Published in


51. Crypto Currencies

What is the difference between a competition and a substitute? Let us take Indigo Airlines… The competition can be Spicejet or Air India. But who are the substitutes? Those can be buses, trains, ships or cars…. But who is the biggest substitute for the airline? It is Zoom, Webex or Google Hangout (at least for business travels)

Similarly, let us see who are the competitions or substitutes to online payments?

Maybe ‘cash’… right? You can shower a thousand words of praise about online payments but cash is still cash… cash is the king… and I had written about it in this article.

There is one more important substitute… “Crypto Currencies”. Maybe not that much in the Indian context but as I mentioned about ‘crypto currencies’ in my last article, I thought I should write about it separately. I will start with the caveat that I have limited understanding of these currencies as I have never worked with them or invested in them but will try to explain those in simple words… so here you go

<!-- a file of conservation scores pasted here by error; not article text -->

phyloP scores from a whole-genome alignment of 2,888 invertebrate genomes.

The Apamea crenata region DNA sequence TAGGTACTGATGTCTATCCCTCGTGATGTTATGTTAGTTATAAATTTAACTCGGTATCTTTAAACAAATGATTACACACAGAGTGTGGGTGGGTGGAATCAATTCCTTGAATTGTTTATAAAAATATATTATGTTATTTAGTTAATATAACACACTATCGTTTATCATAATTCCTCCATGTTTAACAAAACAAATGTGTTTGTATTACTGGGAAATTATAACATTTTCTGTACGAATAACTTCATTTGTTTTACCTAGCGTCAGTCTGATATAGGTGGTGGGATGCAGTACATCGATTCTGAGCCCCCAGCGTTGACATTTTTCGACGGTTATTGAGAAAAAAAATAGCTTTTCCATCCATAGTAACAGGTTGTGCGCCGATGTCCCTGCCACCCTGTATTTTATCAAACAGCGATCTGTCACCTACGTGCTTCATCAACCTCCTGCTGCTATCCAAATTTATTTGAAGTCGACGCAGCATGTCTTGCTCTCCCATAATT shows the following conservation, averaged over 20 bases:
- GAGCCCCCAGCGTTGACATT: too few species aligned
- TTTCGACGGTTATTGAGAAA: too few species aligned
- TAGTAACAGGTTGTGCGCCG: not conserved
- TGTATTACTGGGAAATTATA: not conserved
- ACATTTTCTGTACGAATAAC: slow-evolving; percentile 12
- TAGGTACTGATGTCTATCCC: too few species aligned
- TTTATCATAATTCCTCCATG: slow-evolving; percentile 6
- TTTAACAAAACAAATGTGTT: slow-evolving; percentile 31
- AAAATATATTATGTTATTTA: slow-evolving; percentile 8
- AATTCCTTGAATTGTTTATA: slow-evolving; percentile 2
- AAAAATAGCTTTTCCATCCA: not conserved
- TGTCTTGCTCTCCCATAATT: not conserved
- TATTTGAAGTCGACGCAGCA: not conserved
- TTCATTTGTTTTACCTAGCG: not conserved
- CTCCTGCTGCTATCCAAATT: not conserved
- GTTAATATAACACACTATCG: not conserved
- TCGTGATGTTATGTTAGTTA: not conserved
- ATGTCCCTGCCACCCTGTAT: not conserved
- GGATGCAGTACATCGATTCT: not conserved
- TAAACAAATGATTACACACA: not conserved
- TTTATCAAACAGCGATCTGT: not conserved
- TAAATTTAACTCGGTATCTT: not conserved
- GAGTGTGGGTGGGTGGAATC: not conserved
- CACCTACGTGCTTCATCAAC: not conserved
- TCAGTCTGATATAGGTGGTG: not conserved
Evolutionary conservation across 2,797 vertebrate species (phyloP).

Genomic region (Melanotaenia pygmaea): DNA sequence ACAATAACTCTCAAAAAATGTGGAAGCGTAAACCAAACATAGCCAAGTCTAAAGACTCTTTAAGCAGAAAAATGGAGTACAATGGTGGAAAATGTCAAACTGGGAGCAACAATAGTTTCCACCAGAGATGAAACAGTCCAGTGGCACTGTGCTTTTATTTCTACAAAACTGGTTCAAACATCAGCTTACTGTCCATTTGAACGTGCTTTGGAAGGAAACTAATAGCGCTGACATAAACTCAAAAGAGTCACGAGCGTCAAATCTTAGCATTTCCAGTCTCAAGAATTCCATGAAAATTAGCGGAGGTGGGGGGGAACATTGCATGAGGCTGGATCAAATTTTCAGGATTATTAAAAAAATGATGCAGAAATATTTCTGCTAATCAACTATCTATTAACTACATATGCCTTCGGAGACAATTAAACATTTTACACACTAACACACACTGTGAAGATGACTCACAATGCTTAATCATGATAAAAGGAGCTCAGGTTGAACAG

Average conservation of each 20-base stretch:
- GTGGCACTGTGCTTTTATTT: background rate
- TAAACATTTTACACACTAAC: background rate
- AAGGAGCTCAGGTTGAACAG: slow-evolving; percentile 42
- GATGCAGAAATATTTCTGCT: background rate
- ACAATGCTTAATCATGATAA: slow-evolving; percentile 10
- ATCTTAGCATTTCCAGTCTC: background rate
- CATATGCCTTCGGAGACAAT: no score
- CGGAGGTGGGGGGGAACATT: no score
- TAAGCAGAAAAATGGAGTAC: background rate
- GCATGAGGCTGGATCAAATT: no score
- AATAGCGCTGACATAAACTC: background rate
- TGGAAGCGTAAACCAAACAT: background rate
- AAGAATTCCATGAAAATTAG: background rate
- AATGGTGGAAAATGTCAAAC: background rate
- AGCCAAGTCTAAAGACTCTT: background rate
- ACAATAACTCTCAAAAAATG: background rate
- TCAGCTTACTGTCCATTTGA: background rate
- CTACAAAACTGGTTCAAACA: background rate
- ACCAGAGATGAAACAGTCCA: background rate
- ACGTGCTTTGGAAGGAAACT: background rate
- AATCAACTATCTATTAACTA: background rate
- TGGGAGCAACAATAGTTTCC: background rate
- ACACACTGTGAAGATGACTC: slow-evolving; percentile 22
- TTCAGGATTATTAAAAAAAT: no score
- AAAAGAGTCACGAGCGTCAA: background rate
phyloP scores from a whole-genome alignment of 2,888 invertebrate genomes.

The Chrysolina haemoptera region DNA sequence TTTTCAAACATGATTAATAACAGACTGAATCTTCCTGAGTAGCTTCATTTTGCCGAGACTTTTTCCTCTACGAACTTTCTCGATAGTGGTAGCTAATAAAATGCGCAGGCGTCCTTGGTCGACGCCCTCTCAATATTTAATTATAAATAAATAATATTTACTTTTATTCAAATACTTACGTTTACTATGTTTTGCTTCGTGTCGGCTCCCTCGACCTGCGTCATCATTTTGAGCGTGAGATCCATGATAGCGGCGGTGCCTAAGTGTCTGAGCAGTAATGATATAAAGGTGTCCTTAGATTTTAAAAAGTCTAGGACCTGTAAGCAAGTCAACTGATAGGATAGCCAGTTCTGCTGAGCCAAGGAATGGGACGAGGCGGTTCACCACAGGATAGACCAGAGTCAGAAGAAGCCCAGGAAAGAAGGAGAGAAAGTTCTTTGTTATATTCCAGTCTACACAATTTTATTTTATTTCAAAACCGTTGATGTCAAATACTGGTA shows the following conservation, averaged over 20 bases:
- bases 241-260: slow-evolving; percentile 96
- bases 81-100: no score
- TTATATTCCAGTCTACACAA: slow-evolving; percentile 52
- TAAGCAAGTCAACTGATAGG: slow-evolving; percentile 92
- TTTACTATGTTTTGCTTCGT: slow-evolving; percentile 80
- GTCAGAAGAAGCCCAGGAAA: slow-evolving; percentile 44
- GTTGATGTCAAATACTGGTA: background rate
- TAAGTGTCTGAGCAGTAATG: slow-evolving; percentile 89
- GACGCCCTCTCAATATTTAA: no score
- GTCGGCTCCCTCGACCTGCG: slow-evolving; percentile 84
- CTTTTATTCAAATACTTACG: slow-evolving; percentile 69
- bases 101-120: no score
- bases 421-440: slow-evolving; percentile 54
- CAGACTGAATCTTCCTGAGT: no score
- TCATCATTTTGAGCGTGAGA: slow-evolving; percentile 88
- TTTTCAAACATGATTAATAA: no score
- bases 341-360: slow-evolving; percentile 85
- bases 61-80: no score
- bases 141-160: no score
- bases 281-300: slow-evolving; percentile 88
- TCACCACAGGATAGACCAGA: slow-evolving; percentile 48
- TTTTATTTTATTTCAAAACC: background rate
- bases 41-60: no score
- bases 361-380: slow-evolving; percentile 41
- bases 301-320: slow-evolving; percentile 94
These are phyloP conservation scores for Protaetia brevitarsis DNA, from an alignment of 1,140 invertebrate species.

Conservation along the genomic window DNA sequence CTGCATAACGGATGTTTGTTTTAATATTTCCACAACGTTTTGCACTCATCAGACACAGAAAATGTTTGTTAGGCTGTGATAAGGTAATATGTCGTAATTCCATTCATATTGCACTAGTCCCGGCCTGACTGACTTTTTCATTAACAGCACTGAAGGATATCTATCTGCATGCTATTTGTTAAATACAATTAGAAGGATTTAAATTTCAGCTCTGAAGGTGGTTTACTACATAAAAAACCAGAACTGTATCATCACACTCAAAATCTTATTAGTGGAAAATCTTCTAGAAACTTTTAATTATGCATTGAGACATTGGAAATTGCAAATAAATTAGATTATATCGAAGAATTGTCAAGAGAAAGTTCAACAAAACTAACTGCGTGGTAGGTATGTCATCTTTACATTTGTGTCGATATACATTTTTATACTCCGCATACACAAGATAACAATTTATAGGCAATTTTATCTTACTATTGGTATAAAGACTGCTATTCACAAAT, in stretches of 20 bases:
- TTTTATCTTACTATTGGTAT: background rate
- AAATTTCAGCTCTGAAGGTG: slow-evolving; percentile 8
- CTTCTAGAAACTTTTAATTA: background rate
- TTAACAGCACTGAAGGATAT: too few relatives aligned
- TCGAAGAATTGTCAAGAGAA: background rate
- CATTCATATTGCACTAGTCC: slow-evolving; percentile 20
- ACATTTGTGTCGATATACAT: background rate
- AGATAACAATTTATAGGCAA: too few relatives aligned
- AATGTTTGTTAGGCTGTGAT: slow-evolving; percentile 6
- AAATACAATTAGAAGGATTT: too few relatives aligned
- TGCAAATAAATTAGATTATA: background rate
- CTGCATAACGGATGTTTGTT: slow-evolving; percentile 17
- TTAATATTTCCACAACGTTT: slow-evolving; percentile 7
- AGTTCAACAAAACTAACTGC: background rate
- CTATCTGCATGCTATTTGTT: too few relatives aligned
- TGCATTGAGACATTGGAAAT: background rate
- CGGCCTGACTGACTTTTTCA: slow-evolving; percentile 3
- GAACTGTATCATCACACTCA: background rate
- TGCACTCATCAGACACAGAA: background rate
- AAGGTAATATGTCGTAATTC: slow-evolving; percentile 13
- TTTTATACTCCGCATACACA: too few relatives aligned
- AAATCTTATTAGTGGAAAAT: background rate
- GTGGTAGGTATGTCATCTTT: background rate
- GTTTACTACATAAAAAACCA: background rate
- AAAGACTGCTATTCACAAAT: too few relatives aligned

What is money/currency?

That is a simple question… we all know ‘what is money’… right? … are you sure?

Investopedia defines money as “a medium of exchange for transaction purposes” — we started with goats (barter system), precious metals and now reached currencies (coins and banknotes)

What is a currency note?

There is not much difference between the note issued by RBI and the one designed by my daughter… as long as you “believe” that these have a value.

A currency note is nothing but a promise… a promise that the person holding it can exchange it for goods/services worth that amount and that is ‘literally’ printed on the note along with RBI Governor’s signature.